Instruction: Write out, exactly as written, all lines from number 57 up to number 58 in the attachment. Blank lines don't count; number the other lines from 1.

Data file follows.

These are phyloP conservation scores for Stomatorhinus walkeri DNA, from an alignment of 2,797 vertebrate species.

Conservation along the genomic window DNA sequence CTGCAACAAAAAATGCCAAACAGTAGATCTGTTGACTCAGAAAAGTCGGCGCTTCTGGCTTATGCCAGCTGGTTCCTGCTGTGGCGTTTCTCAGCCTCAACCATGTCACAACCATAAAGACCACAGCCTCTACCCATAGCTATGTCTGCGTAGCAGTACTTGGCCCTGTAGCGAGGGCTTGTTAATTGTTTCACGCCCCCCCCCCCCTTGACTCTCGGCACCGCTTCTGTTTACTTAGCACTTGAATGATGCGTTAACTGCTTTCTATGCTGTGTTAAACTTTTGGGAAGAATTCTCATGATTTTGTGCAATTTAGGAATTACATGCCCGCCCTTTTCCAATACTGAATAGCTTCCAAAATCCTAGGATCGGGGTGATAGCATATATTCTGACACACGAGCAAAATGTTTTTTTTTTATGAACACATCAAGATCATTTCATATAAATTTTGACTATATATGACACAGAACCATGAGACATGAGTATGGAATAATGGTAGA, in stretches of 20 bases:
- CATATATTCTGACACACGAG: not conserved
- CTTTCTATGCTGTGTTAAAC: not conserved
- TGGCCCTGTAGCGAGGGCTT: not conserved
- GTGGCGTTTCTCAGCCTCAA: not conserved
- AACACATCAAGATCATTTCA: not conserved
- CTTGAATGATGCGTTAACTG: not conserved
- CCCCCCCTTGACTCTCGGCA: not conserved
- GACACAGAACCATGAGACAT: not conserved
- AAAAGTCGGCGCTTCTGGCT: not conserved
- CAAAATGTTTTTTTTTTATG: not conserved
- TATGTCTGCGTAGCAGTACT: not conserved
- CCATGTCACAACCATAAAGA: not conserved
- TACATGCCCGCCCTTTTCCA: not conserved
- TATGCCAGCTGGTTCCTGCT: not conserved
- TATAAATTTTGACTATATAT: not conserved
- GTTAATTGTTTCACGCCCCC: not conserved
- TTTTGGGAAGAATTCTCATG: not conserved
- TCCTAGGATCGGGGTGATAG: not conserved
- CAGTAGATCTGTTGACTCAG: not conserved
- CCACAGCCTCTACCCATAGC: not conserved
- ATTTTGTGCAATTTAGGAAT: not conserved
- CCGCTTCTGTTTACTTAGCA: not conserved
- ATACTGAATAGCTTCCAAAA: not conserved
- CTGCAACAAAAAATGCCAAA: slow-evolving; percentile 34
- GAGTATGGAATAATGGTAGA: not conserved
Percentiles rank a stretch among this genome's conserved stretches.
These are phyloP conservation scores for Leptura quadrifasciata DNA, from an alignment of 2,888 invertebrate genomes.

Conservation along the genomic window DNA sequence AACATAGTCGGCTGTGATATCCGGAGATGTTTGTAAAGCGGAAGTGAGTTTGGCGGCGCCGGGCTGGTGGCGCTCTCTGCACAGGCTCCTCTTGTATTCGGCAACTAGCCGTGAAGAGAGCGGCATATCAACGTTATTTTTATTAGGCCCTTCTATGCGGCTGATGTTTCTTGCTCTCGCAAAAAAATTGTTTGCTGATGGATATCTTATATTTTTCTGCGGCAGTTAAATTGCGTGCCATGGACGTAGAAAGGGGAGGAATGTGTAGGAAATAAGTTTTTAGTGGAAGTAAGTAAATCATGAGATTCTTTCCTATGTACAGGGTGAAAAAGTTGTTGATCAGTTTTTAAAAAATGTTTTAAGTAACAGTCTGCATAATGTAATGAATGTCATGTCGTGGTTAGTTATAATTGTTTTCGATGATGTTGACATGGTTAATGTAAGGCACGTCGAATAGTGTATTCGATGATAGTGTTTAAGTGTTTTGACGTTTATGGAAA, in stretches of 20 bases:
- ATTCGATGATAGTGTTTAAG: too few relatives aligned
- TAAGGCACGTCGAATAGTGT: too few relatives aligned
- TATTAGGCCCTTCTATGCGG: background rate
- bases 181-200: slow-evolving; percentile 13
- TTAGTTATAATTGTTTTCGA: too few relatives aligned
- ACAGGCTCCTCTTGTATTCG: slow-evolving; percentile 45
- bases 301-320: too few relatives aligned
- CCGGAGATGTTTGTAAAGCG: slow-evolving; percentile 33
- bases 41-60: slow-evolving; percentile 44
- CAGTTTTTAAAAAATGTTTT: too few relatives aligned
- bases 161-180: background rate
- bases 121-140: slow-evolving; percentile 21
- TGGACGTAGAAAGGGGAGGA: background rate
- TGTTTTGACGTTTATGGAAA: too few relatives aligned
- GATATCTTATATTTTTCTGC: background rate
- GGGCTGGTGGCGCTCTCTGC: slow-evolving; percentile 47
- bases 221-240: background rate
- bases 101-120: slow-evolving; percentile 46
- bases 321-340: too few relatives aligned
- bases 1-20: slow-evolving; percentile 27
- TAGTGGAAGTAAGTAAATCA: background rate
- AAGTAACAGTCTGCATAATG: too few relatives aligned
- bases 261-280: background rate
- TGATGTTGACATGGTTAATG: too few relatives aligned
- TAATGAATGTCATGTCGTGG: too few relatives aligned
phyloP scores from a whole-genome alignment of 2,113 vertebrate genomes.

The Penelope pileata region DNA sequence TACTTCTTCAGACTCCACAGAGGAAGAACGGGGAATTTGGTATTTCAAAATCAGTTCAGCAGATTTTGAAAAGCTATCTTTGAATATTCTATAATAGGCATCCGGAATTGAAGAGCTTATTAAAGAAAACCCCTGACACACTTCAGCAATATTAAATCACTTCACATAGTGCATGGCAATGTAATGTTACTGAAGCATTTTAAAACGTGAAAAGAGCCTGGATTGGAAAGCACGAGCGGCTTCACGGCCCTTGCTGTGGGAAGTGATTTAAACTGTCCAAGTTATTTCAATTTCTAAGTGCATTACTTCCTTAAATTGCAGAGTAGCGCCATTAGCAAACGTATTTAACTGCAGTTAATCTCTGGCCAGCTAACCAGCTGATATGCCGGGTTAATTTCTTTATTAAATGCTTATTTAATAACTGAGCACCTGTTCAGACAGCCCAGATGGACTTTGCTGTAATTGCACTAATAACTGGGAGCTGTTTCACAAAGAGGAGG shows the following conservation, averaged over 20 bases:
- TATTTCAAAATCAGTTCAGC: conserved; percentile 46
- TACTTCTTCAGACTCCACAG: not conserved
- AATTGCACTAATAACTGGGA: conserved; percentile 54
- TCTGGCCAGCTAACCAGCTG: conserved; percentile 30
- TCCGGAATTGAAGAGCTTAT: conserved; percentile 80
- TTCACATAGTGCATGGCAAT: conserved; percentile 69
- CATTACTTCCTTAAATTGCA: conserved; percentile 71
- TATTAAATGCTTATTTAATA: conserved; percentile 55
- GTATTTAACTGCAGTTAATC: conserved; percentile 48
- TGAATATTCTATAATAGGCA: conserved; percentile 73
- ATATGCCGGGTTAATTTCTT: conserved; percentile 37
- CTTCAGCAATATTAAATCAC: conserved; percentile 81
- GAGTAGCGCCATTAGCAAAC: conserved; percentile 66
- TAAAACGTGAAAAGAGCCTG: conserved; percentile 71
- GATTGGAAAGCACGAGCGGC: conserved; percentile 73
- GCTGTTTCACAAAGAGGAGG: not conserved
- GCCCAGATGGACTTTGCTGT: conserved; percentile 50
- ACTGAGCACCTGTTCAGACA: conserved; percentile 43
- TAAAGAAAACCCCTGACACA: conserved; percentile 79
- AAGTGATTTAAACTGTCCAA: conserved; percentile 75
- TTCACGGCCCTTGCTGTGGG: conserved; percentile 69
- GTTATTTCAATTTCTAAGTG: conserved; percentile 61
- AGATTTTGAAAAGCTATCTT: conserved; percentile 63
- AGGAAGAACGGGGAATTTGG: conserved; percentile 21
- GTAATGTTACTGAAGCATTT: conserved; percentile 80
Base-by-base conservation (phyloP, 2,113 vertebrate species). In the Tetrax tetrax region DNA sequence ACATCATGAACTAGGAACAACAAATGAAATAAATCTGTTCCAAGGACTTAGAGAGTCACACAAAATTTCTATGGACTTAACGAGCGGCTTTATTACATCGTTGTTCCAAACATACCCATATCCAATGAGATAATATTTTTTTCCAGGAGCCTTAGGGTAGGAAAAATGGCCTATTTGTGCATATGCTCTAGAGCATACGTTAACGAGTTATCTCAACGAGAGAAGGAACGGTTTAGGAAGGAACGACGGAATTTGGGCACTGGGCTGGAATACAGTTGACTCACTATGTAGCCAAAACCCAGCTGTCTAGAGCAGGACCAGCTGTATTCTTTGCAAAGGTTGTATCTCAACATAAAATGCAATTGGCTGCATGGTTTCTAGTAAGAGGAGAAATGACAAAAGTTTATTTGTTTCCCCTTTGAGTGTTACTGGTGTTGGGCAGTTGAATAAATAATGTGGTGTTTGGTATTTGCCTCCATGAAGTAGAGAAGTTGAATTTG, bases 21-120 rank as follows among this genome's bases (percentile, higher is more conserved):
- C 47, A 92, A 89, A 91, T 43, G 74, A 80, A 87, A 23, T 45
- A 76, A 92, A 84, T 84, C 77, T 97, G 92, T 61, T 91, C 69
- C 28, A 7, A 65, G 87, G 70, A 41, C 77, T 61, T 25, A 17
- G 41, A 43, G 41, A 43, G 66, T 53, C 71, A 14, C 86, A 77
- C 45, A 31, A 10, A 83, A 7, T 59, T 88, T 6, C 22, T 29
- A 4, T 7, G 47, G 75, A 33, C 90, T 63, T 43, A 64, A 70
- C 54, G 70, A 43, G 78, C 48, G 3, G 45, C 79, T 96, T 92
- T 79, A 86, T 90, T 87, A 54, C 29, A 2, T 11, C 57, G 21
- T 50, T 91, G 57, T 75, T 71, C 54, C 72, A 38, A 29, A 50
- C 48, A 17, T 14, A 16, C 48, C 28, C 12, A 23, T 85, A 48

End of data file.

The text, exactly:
The Penelope pileata region DNA sequence TACTTCTTCAGACTCCACAGAGGAAGAACGGGGAATTTGGTATTTCAAAATCAGTTCAGCAGATTTTGAAAAGCTATCTTTGAATATTCTATAATAGGCATCCGGAATTGAAGAGCTTATTAAAGAAAACCCCTGACACACTTCAGCAATATTAAATCACTTCACATAGTGCATGGCAATGTAATGTTACTGAAGCATTTTAAAACGTGAAAAGAGCCTGGATTGGAAAGCACGAGCGGCTTCACGGCCCTTGCTGTGGGAAGTGATTTAAACTGTCCAAGTTATTTCAATTTCTAAGTGCATTACTTCCTTAAATTGCAGAGTAGCGCCATTAGCAAACGTATTTAACTGCAGTTAATCTCTGGCCAGCTAACCAGCTGATATGCCGGGTTAATTTCTTTATTAAATGCTTATTTAATAACTGAGCACCTGTTCAGACAGCCCAGATGGACTTTGCTGTAATTGCACTAATAACTGGGAGCTGTTTCACAAAGAGGAGG shows the following conservation, averaged over 20 bases:
- TATTTCAAAATCAGTTCAGC: conserved; percentile 46